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Spark Plugs and Ignition System Routine Service

Spark Plugs and Ignition System

Routine Service

Spark plugs are an easy do-it-yourself project on an XJ6 but can be a bit tricky on an XJ12. See the archives to learn about changing V12 spark plugs. Six cylinder spark plugs are easily accessible.

Most Jag owners prefer the orignal Champion spark plugs. Other types are acceptable and some owners like platinum plugs. There's hours of discussion in the archives about everyone's favorites.

For 6 cylinder cars use Champion N12YC (merchandising number 404). The NGK number is BP5ES (or GR4), and the Bosch number is WR8DC. Gap in all instances is .035". I am not sure what sparkplugs are correct for the V12 engines so I'll remain silent on the topic.

Change your sparkplugs on a cold motor and always use a dab of anti-seize compound on the threads.

Sparkplugs should last about 30,000 miles (48000 KM) under ideal conditions. Oil burning will decrease the life span as will a too-rich fuel mixture.

Inspect your plugs on removal...they should be light grey or tan. Black, fluffy plugs indicate a mixture problem (too rich) as do near-white plugs (too lean). Black, oily plugs indicate oil in the combustion chambers...from worn rings and such.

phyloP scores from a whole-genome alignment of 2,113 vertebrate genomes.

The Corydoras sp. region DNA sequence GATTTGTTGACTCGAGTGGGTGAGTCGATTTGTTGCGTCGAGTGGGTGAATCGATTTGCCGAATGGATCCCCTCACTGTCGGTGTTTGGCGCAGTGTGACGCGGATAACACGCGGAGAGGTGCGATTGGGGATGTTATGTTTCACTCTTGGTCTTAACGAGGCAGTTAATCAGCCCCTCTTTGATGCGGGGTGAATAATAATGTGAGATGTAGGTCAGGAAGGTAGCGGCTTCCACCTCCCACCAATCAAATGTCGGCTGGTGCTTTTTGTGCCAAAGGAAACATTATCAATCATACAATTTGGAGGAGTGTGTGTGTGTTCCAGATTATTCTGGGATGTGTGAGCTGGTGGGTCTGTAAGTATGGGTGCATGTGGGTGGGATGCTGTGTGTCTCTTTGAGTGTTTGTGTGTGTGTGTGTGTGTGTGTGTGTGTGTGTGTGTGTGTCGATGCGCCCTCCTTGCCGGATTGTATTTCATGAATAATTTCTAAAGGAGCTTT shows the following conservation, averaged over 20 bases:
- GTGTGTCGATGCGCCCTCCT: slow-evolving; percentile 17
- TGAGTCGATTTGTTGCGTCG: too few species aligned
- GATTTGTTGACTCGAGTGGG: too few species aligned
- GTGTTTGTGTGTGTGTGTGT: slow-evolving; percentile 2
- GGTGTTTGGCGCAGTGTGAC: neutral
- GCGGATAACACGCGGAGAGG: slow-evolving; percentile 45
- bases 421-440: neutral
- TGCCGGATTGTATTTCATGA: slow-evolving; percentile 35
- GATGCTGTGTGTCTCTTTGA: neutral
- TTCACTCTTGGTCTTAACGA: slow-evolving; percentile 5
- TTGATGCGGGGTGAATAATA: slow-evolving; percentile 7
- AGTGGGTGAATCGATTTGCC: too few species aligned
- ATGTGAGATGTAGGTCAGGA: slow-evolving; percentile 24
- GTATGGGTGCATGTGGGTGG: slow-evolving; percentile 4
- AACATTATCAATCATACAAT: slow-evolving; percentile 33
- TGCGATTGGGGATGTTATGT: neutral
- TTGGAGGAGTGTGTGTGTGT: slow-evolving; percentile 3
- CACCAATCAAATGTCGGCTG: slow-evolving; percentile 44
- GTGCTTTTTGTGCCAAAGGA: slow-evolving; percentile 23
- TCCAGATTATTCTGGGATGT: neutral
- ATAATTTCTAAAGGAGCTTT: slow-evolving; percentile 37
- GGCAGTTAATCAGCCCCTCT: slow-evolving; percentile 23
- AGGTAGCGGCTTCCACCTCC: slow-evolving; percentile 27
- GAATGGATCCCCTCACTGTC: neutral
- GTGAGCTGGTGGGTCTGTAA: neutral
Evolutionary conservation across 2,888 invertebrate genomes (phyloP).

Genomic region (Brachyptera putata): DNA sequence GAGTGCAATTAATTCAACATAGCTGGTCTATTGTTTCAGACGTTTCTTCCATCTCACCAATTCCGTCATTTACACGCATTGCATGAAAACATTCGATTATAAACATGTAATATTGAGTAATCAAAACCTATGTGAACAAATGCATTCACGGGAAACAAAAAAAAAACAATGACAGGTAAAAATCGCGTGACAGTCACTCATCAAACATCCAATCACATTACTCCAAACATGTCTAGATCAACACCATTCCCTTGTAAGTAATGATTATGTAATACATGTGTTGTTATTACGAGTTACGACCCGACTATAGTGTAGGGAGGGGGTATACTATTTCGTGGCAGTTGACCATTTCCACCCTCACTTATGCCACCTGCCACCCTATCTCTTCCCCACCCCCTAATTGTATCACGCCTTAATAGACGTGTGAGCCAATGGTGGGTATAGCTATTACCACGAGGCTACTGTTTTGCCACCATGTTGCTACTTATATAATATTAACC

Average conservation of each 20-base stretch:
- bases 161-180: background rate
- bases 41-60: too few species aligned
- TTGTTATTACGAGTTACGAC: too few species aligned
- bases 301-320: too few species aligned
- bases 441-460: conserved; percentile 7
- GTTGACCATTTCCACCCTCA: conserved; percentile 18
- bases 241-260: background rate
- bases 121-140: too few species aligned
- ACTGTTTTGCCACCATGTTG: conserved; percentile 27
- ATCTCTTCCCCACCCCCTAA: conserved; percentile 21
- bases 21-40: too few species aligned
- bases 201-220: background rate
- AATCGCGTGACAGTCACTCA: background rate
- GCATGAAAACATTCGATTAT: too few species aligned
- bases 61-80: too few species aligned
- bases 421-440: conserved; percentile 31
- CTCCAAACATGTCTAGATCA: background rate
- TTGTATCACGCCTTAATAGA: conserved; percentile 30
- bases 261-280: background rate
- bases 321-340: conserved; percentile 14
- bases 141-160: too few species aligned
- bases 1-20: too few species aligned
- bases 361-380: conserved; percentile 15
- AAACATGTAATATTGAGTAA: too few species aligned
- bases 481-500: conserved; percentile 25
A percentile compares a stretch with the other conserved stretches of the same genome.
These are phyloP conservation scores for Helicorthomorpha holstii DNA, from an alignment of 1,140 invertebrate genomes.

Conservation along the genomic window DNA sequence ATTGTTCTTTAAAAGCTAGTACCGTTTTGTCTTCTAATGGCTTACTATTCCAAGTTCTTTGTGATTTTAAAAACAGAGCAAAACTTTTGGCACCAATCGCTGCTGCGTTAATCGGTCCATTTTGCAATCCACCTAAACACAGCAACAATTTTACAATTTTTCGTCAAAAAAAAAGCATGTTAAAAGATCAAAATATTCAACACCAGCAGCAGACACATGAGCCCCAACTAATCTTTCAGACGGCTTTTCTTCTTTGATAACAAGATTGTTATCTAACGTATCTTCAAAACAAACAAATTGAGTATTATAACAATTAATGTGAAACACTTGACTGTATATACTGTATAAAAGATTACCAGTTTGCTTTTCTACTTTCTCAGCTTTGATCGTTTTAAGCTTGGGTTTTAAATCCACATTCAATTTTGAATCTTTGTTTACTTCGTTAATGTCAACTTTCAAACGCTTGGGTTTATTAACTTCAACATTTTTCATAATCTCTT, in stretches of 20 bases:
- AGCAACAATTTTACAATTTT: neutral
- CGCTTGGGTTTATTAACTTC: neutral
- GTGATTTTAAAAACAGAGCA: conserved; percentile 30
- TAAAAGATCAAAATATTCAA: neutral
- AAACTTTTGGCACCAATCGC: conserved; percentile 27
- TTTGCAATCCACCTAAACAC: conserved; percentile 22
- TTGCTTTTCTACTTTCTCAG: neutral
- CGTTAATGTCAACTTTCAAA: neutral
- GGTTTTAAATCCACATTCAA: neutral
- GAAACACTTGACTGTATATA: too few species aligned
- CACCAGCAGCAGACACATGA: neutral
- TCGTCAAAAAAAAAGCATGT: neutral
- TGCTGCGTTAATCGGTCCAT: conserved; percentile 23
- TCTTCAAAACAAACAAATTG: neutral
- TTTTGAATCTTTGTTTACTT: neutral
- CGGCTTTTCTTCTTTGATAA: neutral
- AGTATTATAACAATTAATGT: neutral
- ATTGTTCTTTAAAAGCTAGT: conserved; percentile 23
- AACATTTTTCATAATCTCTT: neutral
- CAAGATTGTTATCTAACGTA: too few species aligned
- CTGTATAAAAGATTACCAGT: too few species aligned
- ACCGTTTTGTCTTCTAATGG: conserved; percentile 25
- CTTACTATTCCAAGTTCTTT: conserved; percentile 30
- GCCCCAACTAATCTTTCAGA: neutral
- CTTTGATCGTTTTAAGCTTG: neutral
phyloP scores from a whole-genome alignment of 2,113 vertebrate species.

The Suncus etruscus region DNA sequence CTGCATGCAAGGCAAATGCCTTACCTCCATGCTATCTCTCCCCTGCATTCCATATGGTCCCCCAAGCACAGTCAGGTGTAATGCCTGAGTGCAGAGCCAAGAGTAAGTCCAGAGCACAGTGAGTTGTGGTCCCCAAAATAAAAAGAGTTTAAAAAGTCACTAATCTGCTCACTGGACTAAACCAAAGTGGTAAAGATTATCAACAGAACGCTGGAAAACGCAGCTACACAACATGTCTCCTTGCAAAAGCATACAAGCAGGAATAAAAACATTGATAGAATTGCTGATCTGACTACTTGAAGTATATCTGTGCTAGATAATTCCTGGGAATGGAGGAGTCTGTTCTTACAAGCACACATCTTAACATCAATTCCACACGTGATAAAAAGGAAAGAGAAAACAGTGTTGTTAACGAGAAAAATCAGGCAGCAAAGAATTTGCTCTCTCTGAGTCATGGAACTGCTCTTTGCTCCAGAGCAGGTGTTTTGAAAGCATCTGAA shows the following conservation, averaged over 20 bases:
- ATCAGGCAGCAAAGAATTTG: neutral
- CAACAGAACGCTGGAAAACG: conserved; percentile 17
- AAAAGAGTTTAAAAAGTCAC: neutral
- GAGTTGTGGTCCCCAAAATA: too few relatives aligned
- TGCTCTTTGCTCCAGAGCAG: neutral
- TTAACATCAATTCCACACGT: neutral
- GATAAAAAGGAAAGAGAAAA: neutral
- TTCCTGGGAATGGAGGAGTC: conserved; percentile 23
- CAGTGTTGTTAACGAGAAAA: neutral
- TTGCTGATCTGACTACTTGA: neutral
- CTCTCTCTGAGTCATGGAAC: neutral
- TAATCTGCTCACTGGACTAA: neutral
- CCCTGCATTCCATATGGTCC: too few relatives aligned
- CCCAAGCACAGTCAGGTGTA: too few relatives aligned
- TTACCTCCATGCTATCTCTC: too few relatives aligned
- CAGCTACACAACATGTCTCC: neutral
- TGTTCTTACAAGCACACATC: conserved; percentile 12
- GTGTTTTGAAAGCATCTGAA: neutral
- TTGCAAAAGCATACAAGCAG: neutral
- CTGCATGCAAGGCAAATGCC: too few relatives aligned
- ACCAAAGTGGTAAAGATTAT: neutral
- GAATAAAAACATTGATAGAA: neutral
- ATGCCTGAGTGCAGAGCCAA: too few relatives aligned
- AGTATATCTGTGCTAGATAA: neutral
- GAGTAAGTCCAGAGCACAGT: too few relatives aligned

The distributor cap and rotor should also be changed every 30,000 miles or whenever the contacts show obvious corrosion or burning. Inspect them every 12,000 miles.

Spark plug wires are a common mis-fire gremlin and they often fail intermittantly, making it difficult to pinpoint the fault. Plug wires ahould be replaced every 60,000 miles (96000 KM) on general principle, more often if inspection reveals burn spots from "leaks", cracking, or abrading. High under-bonnet temperatures take quite a toll on these wires. One way to check for "leakage" is to run the engine in a dark garage (don't asphyxiate !) and, if they are leaking, you'll see a real light show under the hood. Of course, this isn't the final word on spark plug wire testing but it can be fun.

Regularly check the primary igntion wiring to the coil and ballast resistor. This wiring, due to it's location, is very prone to heat deterioration and often frays and splits.



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